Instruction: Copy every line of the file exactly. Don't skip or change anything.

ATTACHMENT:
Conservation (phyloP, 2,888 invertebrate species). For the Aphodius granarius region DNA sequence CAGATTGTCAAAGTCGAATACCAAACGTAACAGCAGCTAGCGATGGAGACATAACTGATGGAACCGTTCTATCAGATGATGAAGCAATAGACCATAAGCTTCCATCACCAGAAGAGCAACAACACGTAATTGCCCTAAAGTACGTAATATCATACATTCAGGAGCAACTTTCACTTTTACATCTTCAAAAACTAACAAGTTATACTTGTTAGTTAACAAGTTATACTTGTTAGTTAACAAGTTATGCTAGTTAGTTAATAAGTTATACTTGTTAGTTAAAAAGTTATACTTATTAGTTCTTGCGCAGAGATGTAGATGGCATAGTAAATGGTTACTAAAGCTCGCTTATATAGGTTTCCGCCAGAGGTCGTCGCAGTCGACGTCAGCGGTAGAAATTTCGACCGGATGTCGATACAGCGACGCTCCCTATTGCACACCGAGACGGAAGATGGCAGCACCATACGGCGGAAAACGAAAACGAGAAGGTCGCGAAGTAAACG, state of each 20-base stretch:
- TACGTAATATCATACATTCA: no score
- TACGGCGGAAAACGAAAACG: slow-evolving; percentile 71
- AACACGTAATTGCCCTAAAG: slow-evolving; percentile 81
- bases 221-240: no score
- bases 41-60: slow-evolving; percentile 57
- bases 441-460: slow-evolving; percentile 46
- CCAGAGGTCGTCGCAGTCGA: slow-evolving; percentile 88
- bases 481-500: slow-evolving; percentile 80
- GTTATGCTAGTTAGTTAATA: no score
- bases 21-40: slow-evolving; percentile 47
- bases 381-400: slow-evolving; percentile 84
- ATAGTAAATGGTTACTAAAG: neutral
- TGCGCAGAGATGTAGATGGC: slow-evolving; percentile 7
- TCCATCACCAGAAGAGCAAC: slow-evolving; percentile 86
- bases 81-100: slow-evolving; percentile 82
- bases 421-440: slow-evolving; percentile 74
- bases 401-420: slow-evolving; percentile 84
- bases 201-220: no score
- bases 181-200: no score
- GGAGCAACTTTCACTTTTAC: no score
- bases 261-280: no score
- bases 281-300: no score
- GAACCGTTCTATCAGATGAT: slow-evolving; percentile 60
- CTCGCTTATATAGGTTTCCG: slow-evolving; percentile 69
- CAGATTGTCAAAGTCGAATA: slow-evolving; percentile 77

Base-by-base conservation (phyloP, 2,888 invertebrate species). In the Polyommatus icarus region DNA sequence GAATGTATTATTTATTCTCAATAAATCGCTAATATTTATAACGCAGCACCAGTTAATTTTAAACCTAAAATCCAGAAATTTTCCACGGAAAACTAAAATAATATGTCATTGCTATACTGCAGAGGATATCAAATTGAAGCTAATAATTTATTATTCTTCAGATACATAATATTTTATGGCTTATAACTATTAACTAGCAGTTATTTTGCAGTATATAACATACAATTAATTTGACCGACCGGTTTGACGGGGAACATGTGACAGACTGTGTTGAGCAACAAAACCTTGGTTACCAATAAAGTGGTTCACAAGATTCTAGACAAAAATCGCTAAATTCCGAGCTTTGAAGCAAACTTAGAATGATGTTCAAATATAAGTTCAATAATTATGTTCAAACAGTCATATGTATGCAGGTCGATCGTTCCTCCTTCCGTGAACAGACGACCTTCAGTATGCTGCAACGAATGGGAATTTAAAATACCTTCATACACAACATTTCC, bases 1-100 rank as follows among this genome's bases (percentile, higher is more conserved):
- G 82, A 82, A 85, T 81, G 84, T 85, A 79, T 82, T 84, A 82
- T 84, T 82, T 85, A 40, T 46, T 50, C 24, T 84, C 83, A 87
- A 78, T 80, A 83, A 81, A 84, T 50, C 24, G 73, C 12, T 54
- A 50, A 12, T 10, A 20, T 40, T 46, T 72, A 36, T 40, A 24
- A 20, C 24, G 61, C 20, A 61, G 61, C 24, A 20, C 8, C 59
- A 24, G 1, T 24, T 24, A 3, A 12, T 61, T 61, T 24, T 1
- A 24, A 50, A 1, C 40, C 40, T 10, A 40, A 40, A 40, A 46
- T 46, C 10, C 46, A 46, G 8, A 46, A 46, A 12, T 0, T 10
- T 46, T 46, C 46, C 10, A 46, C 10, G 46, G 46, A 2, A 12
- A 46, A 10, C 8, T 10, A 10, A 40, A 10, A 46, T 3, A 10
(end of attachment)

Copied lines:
Conservation (phyloP, 2,888 invertebrate species). For the Aphodius granarius region DNA sequence CAGATTGTCAAAGTCGAATACCAAACGTAACAGCAGCTAGCGATGGAGACATAACTGATGGAACCGTTCTATCAGATGATGAAGCAATAGACCATAAGCTTCCATCACCAGAAGAGCAACAACACGTAATTGCCCTAAAGTACGTAATATCATACATTCAGGAGCAACTTTCACTTTTACATCTTCAAAAACTAACAAGTTATACTTGTTAGTTAACAAGTTATACTTGTTAGTTAACAAGTTATGCTAGTTAGTTAATAAGTTATACTTGTTAGTTAAAAAGTTATACTTATTAGTTCTTGCGCAGAGATGTAGATGGCATAGTAAATGGTTACTAAAGCTCGCTTATATAGGTTTCCGCCAGAGGTCGTCGCAGTCGACGTCAGCGGTAGAAATTTCGACCGGATGTCGATACAGCGACGCTCCCTATTGCACACCGAGACGGAAGATGGCAGCACCATACGGCGGAAAACGAAAACGAGAAGGTCGCGAAGTAAACG, state of each 20-base stretch:
- TACGTAATATCATACATTCA: no score
- TACGGCGGAAAACGAAAACG: slow-evolving; percentile 71
- AACACGTAATTGCCCTAAAG: slow-evolving; percentile 81
- bases 221-240: no score
- bases 41-60: slow-evolving; percentile 57
- bases 441-460: slow-evolving; percentile 46
- CCAGAGGTCGTCGCAGTCGA: slow-evolving; percentile 88
- bases 481-500: slow-evolving; percentile 80
- GTTATGCTAGTTAGTTAATA: no score
- bases 21-40: slow-evolving; percentile 47
- bases 381-400: slow-evolving; percentile 84
- ATAGTAAATGGTTACTAAAG: neutral
- TGCGCAGAGATGTAGATGGC: slow-evolving; percentile 7
- TCCATCACCAGAAGAGCAAC: slow-evolving; percentile 86
- bases 81-100: slow-evolving; percentile 82
- bases 421-440: slow-evolving; percentile 74
- bases 401-420: slow-evolving; percentile 84
- bases 201-220: no score
- bases 181-200: no score
- GGAGCAACTTTCACTTTTAC: no score
- bases 261-280: no score
- bases 281-300: no score
- GAACCGTTCTATCAGATGAT: slow-evolving; percentile 60
- CTCGCTTATATAGGTTTCCG: slow-evolving; percentile 69
- CAGATTGTCAAAGTCGAATA: slow-evolving; percentile 77

Base-by-base conservation (phyloP, 2,888 invertebrate species). In the Polyommatus icarus region DNA sequence GAATGTATTATTTATTCTCAATAAATCGCTAATATTTATAACGCAGCACCAGTTAATTTTAAACCTAAAATCCAGAAATTTTCCACGGAAAACTAAAATAATATGTCATTGCTATACTGCAGAGGATATCAAATTGAAGCTAATAATTTATTATTCTTCAGATACATAATATTTTATGGCTTATAACTATTAACTAGCAGTTATTTTGCAGTATATAACATACAATTAATTTGACCGACCGGTTTGACGGGGAACATGTGACAGACTGTGTTGAGCAACAAAACCTTGGTTACCAATAAAGTGGTTCACAAGATTCTAGACAAAAATCGCTAAATTCCGAGCTTTGAAGCAAACTTAGAATGATGTTCAAATATAAGTTCAATAATTATGTTCAAACAGTCATATGTATGCAGGTCGATCGTTCCTCCTTCCGTGAACAGACGACCTTCAGTATGCTGCAACGAATGGGAATTTAAAATACCTTCATACACAACATTTCC, bases 1-100 rank as follows among this genome's bases (percentile, higher is more conserved):
- G 82, A 82, A 85, T 81, G 84, T 85, A 79, T 82, T 84, A 82
- T 84, T 82, T 85, A 40, T 46, T 50, C 24, T 84, C 83, A 87
- A 78, T 80, A 83, A 81, A 84, T 50, C 24, G 73, C 12, T 54
- A 50, A 12, T 10, A 20, T 40, T 46, T 72, A 36, T 40, A 24
- A 20, C 24, G 61, C 20, A 61, G 61, C 24, A 20, C 8, C 59
- A 24, G 1, T 24, T 24, A 3, A 12, T 61, T 61, T 24, T 1
- A 24, A 50, A 1, C 40, C 40, T 10, A 40, A 40, A 40, A 46
- T 46, C 10, C 46, A 46, G 8, A 46, A 46, A 12, T 0, T 10
- T 46, T 46, C 46, C 10, A 46, C 10, G 46, G 46, A 2, A 12
- A 46, A 10, C 8, T 10, A 10, A 40, A 10, A 46, T 3, A 10